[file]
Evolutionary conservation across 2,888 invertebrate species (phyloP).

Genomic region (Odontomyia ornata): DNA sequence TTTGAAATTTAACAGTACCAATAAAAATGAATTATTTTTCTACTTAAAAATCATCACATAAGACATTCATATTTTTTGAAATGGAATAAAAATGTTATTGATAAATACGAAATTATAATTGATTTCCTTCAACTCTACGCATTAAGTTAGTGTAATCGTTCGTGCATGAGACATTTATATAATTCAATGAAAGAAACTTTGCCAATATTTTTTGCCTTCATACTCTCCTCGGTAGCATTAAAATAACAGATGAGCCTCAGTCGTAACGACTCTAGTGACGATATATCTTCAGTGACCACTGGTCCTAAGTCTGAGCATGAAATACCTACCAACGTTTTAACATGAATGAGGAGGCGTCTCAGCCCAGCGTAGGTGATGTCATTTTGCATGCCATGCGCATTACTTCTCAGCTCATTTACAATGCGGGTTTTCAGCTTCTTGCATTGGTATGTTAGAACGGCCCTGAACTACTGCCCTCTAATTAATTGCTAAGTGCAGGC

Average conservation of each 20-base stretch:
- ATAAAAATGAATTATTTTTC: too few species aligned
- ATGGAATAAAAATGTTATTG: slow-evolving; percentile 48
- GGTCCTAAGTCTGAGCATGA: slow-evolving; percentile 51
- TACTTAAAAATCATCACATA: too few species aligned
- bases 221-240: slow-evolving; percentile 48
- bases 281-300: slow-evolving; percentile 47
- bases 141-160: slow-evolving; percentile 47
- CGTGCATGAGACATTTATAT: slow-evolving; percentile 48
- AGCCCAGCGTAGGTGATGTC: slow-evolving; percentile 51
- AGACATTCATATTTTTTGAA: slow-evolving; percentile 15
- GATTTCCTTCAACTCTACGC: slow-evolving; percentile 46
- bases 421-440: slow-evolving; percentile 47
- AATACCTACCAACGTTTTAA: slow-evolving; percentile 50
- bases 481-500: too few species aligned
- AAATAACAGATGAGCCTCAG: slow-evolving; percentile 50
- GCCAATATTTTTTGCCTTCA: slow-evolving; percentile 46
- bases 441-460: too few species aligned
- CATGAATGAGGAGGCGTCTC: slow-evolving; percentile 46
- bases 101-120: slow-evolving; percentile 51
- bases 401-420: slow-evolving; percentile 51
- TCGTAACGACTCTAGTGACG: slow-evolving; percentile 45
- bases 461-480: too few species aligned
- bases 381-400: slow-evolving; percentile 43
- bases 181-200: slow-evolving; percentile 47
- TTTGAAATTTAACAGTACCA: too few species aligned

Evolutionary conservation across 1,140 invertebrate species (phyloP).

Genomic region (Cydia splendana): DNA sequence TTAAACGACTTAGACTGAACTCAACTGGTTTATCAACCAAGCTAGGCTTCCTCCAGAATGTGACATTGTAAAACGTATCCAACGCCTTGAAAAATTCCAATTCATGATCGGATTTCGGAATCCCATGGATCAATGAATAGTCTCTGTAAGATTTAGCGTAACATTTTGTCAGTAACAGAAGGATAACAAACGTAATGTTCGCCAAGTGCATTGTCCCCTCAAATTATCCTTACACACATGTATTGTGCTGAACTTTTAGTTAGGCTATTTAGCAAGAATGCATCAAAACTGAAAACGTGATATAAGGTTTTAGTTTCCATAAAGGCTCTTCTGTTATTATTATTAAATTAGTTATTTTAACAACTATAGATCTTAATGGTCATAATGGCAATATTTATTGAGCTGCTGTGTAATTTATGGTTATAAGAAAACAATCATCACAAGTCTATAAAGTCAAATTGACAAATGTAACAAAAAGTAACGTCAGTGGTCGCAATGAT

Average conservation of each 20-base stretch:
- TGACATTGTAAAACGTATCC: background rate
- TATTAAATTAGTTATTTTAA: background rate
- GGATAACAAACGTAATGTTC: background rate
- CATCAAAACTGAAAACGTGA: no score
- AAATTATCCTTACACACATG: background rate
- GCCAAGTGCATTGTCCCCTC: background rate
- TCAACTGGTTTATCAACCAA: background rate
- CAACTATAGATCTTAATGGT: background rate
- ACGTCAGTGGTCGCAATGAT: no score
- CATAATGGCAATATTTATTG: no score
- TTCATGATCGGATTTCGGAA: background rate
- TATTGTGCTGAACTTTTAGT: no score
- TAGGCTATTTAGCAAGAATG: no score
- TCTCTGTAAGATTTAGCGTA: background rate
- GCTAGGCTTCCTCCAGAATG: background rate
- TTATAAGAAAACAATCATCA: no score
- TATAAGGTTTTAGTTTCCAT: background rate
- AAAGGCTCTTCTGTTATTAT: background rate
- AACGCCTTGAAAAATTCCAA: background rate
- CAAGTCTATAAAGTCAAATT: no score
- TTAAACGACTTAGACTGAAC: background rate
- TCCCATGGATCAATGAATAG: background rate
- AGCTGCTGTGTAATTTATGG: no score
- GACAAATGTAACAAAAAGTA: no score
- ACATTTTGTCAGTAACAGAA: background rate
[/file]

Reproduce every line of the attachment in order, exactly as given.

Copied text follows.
Evolutionary conservation across 2,888 invertebrate species (phyloP).

Genomic region (Odontomyia ornata): DNA sequence TTTGAAATTTAACAGTACCAATAAAAATGAATTATTTTTCTACTTAAAAATCATCACATAAGACATTCATATTTTTTGAAATGGAATAAAAATGTTATTGATAAATACGAAATTATAATTGATTTCCTTCAACTCTACGCATTAAGTTAGTGTAATCGTTCGTGCATGAGACATTTATATAATTCAATGAAAGAAACTTTGCCAATATTTTTTGCCTTCATACTCTCCTCGGTAGCATTAAAATAACAGATGAGCCTCAGTCGTAACGACTCTAGTGACGATATATCTTCAGTGACCACTGGTCCTAAGTCTGAGCATGAAATACCTACCAACGTTTTAACATGAATGAGGAGGCGTCTCAGCCCAGCGTAGGTGATGTCATTTTGCATGCCATGCGCATTACTTCTCAGCTCATTTACAATGCGGGTTTTCAGCTTCTTGCATTGGTATGTTAGAACGGCCCTGAACTACTGCCCTCTAATTAATTGCTAAGTGCAGGC

Average conservation of each 20-base stretch:
- ATAAAAATGAATTATTTTTC: too few species aligned
- ATGGAATAAAAATGTTATTG: slow-evolving; percentile 48
- GGTCCTAAGTCTGAGCATGA: slow-evolving; percentile 51
- TACTTAAAAATCATCACATA: too few species aligned
- bases 221-240: slow-evolving; percentile 48
- bases 281-300: slow-evolving; percentile 47
- bases 141-160: slow-evolving; percentile 47
- CGTGCATGAGACATTTATAT: slow-evolving; percentile 48
- AGCCCAGCGTAGGTGATGTC: slow-evolving; percentile 51
- AGACATTCATATTTTTTGAA: slow-evolving; percentile 15
- GATTTCCTTCAACTCTACGC: slow-evolving; percentile 46
- bases 421-440: slow-evolving; percentile 47
- AATACCTACCAACGTTTTAA: slow-evolving; percentile 50
- bases 481-500: too few species aligned
- AAATAACAGATGAGCCTCAG: slow-evolving; percentile 50
- GCCAATATTTTTTGCCTTCA: slow-evolving; percentile 46
- bases 441-460: too few species aligned
- CATGAATGAGGAGGCGTCTC: slow-evolving; percentile 46
- bases 101-120: slow-evolving; percentile 51
- bases 401-420: slow-evolving; percentile 51
- TCGTAACGACTCTAGTGACG: slow-evolving; percentile 45
- bases 461-480: too few species aligned
- bases 381-400: slow-evolving; percentile 43
- bases 181-200: slow-evolving; percentile 47
- TTTGAAATTTAACAGTACCA: too few species aligned

Evolutionary conservation across 1,140 invertebrate species (phyloP).

Genomic region (Cydia splendana): DNA sequence TTAAACGACTTAGACTGAACTCAACTGGTTTATCAACCAAGCTAGGCTTCCTCCAGAATGTGACATTGTAAAACGTATCCAACGCCTTGAAAAATTCCAATTCATGATCGGATTTCGGAATCCCATGGATCAATGAATAGTCTCTGTAAGATTTAGCGTAACATTTTGTCAGTAACAGAAGGATAACAAACGTAATGTTCGCCAAGTGCATTGTCCCCTCAAATTATCCTTACACACATGTATTGTGCTGAACTTTTAGTTAGGCTATTTAGCAAGAATGCATCAAAACTGAAAACGTGATATAAGGTTTTAGTTTCCATAAAGGCTCTTCTGTTATTATTATTAAATTAGTTATTTTAACAACTATAGATCTTAATGGTCATAATGGCAATATTTATTGAGCTGCTGTGTAATTTATGGTTATAAGAAAACAATCATCACAAGTCTATAAAGTCAAATTGACAAATGTAACAAAAAGTAACGTCAGTGGTCGCAATGAT

Average conservation of each 20-base stretch:
- TGACATTGTAAAACGTATCC: background rate
- TATTAAATTAGTTATTTTAA: background rate
- GGATAACAAACGTAATGTTC: background rate
- CATCAAAACTGAAAACGTGA: no score
- AAATTATCCTTACACACATG: background rate
- GCCAAGTGCATTGTCCCCTC: background rate
- TCAACTGGTTTATCAACCAA: background rate
- CAACTATAGATCTTAATGGT: background rate
- ACGTCAGTGGTCGCAATGAT: no score
- CATAATGGCAATATTTATTG: no score
- TTCATGATCGGATTTCGGAA: background rate
- TATTGTGCTGAACTTTTAGT: no score
- TAGGCTATTTAGCAAGAATG: no score
- TCTCTGTAAGATTTAGCGTA: background rate
- GCTAGGCTTCCTCCAGAATG: background rate
- TTATAAGAAAACAATCATCA: no score
- TATAAGGTTTTAGTTTCCAT: background rate
- AAAGGCTCTTCTGTTATTAT: background rate
- AACGCCTTGAAAAATTCCAA: background rate
- CAAGTCTATAAAGTCAAATT: no score
- TTAAACGACTTAGACTGAAC: background rate
- TCCCATGGATCAATGAATAG: background rate
- AGCTGCTGTGTAATTTATGG: no score
- GACAAATGTAACAAAAAGTA: no score
- ACATTTTGTCAGTAACAGAA: background rate